Welcome back to our ‘brand basics’ blog series, where we’re guiding you through some of the fundamentals of business branding for IoT start-ups. Click here to read the first blog, which looked at the processes you should go through before developing a new brand. In this blog, we’re moving on to defining and building the look and feel of a new brand.
For a lot of new business directors, developing how their new brand looks – elements like logos, and fonts, and colours – as well as the associated feelings it should stir in its audiences – is both hugely exciting, and somewhat overwhelming. Exciting, because it makes the new business start to seem incredibly tangible and real. And, after all, making decisions around how something looks can seem more interesting than poring over pages of spreadsheets… And overwhelming, because unless you happen to have a design or artistic background, all these decisions can make you feel something like a fish out of water.
Indeed, many new business owners are sadly guilty of making poor decisions around the look and feel of their new brand. For many entrepreneurs, graphic designers and other branding experts are the first ‘third parties’ they employ to help develop aspects of the new company. It can be a difficult process, relinquishing the close control they have had up until that point, and trusting a new partner with a vital aspect of their business idea. But it’s an essential process.
Here are some of the things you need to think about.
The right expert help
Design is never something you should cut corners on, but particularly when it’s a case of setting out the design parameters from which the rest of your business will flow, it’s absolutely vital to get it right. And usually, this means paying for expert help – not going to your neighbour’s nephew who’s at Art College because he’ll be cheap.
However, that’s not to say that you need to go to the most expensive graphic design agency in town. Rather, your best bet is to speak to a variety of designers, both agencies and individual freelancers, asking to see both samples of their existing work and a specific proposal for what they’d do for you. You’re looking for imagination and a good eye, of course – but you’re also looking for business acumen and a great understanding of the IoT sector. It is vital for your designer to understand the trends, nuances and protocols of the IoT industry, so ideally you want them to have direct experience in working for a similar company. That said, since IoT is still in its infancy direct experience is probably too much to ask but you want your designer to at least have a rudimentary understanding of IoT.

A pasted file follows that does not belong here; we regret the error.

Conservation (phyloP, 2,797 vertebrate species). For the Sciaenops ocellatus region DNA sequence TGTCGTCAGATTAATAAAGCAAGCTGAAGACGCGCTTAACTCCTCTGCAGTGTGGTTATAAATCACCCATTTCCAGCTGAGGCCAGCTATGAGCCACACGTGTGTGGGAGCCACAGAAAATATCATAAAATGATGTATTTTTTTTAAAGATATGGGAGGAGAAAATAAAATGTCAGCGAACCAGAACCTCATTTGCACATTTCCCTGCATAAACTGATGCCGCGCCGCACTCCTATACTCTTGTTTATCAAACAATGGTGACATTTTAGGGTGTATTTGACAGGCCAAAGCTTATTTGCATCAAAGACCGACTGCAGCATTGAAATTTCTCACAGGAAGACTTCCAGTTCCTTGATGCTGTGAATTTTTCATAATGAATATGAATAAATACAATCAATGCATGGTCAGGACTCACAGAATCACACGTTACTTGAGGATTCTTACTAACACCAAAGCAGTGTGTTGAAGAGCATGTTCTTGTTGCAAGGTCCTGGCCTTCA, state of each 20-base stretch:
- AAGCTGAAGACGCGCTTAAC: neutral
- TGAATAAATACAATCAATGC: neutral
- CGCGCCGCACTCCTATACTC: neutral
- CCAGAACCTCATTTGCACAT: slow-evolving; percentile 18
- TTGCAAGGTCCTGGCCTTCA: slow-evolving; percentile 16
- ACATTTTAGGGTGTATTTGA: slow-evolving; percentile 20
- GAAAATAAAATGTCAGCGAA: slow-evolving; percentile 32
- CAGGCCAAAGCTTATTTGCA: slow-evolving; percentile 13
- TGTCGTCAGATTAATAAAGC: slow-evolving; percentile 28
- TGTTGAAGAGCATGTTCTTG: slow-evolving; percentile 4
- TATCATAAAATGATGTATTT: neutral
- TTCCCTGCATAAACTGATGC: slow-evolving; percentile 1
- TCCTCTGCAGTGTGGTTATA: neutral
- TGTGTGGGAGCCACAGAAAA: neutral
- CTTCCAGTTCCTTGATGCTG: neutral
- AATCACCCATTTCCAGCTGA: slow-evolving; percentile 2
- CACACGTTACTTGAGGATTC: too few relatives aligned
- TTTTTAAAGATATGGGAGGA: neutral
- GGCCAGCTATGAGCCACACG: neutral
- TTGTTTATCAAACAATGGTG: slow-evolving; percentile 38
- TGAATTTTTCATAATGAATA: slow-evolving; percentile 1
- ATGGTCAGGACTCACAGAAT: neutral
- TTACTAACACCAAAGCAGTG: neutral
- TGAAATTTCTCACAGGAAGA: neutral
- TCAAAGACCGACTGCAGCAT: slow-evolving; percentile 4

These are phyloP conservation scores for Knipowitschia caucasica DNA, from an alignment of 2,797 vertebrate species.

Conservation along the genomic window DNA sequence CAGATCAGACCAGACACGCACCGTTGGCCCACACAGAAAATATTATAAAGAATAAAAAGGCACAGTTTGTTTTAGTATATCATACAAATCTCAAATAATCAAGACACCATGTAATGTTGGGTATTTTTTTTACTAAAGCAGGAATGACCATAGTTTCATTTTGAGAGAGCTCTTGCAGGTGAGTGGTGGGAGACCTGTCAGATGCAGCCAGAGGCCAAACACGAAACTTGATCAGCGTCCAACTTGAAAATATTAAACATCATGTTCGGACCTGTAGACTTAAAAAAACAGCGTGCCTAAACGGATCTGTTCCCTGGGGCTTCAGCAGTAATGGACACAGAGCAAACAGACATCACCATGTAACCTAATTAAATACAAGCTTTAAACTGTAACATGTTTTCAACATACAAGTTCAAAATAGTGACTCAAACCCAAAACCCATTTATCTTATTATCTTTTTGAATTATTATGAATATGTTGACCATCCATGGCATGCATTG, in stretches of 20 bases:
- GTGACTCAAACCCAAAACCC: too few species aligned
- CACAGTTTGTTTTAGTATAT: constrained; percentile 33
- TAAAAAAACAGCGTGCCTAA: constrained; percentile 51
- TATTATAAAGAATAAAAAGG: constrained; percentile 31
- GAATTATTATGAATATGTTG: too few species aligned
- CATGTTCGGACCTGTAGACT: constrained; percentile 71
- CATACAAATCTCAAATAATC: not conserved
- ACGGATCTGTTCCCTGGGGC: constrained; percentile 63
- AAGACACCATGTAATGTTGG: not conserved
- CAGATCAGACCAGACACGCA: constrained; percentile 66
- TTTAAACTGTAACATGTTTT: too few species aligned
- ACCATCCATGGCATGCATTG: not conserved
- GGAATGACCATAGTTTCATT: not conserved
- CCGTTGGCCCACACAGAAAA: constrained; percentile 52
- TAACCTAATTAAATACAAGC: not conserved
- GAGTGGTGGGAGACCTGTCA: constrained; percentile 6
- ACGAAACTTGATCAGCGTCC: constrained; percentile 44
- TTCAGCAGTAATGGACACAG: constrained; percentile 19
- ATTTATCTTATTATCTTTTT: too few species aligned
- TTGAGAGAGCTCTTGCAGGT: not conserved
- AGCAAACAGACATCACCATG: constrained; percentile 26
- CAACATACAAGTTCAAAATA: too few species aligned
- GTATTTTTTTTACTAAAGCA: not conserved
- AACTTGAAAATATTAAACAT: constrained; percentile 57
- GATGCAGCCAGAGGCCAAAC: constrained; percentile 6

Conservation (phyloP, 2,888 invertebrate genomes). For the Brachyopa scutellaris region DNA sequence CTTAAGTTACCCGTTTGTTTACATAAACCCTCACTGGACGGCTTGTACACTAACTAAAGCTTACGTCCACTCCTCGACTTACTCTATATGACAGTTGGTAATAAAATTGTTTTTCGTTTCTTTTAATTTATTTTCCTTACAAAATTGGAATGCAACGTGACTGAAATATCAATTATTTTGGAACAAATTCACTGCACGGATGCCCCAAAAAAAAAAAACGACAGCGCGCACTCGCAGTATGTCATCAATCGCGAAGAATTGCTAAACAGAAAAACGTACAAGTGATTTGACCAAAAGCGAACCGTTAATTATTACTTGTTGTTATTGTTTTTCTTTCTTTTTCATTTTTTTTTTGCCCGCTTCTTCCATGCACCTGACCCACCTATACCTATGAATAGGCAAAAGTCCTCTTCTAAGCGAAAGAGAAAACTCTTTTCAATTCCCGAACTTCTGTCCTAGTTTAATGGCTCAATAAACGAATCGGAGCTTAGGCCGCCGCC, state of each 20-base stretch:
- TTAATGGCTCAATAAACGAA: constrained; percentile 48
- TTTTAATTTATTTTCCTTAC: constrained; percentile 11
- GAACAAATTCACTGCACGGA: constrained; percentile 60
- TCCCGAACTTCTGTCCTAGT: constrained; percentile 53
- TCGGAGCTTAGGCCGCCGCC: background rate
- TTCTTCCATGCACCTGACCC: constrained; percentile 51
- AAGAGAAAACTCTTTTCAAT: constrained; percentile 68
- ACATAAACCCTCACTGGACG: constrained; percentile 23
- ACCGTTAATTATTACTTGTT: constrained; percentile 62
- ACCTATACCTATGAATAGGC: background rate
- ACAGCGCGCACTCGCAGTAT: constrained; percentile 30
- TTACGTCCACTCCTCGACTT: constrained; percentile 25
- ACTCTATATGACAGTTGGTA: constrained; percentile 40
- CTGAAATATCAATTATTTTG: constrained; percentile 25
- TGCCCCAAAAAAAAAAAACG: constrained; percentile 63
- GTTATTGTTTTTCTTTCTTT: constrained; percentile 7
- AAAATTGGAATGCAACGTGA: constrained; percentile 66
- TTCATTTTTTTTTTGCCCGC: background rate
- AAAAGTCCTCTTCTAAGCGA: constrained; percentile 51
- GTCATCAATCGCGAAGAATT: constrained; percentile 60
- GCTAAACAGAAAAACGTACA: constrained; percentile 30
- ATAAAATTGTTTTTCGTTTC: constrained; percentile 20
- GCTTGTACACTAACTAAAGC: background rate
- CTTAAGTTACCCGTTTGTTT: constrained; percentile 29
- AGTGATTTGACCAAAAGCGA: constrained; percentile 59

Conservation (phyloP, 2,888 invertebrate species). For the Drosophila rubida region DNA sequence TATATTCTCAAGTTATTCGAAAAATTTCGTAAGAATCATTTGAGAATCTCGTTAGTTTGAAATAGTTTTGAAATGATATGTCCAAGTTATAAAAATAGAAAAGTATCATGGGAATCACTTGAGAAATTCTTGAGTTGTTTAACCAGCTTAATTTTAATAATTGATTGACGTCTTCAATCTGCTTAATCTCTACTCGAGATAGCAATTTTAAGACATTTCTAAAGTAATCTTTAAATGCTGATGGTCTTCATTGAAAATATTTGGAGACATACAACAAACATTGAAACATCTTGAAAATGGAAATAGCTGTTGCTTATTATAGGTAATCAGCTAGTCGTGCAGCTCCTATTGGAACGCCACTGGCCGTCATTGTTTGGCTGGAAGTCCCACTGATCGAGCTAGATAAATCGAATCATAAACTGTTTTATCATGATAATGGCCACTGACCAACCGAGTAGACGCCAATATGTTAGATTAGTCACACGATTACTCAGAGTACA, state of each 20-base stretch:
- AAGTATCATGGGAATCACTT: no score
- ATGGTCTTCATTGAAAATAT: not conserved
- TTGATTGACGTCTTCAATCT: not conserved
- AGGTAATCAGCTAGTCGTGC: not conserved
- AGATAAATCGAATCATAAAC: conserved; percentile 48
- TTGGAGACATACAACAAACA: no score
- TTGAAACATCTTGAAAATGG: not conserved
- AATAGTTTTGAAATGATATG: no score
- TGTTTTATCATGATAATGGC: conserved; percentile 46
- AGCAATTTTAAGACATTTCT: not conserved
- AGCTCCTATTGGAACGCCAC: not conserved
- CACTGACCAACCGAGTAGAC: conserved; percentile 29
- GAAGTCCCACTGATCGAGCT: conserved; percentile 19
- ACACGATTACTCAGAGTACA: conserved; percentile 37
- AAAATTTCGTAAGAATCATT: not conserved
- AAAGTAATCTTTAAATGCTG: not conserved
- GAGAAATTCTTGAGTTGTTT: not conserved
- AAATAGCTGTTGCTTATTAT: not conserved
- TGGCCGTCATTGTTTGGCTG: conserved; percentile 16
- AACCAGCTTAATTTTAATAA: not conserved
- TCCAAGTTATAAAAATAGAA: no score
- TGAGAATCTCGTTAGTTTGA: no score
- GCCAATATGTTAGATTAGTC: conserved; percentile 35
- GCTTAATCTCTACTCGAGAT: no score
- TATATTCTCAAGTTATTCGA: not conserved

And of course, it goes without saying that you should like their work! You should think it looks good – but you should also think that it works effectively to communicate the personality and goals of their clients. These are two different things. Try to assess them separately.
All in the brief
Briefs are the building blocks of all good design – and this is why our previous blog, advising you on the basics to get right before you start developing your brand – is so important. It is impossible to provide a useful and comprehensive design brief if you are not clear on who your audience is, what your products and services are, and what makes you special. These factors have a huge bearing on design decisions. They feed into the personality of your business – whether it is serious or playful, challenging or quirky, whether it is trading primarily on trust, or innovation, or creativity, or something else entirely.
Don’t worry about how to develop a briefing document itself – this is something your chosen designer should be able to assist you with. But certainly arm yourself with all of the information you can get your hands on. A briefing process should feel like an intense interview, a list of questions you had never even considered being asked.
For many new entrepreneurs, the desire to look and feel different from everyone else can be enormous. After all, they understand just how unique and special their business is – everyone needs to know that just from looking at the brand, right?
However, it is important to get the balance right between standing out in your marketplace and looking and feeling different for difference’s sake. Too many start-up owners insist to their designers that they want to look different from everybody else – without considering that there might be a very good reason why all of their competitors look and feel similarly to each other.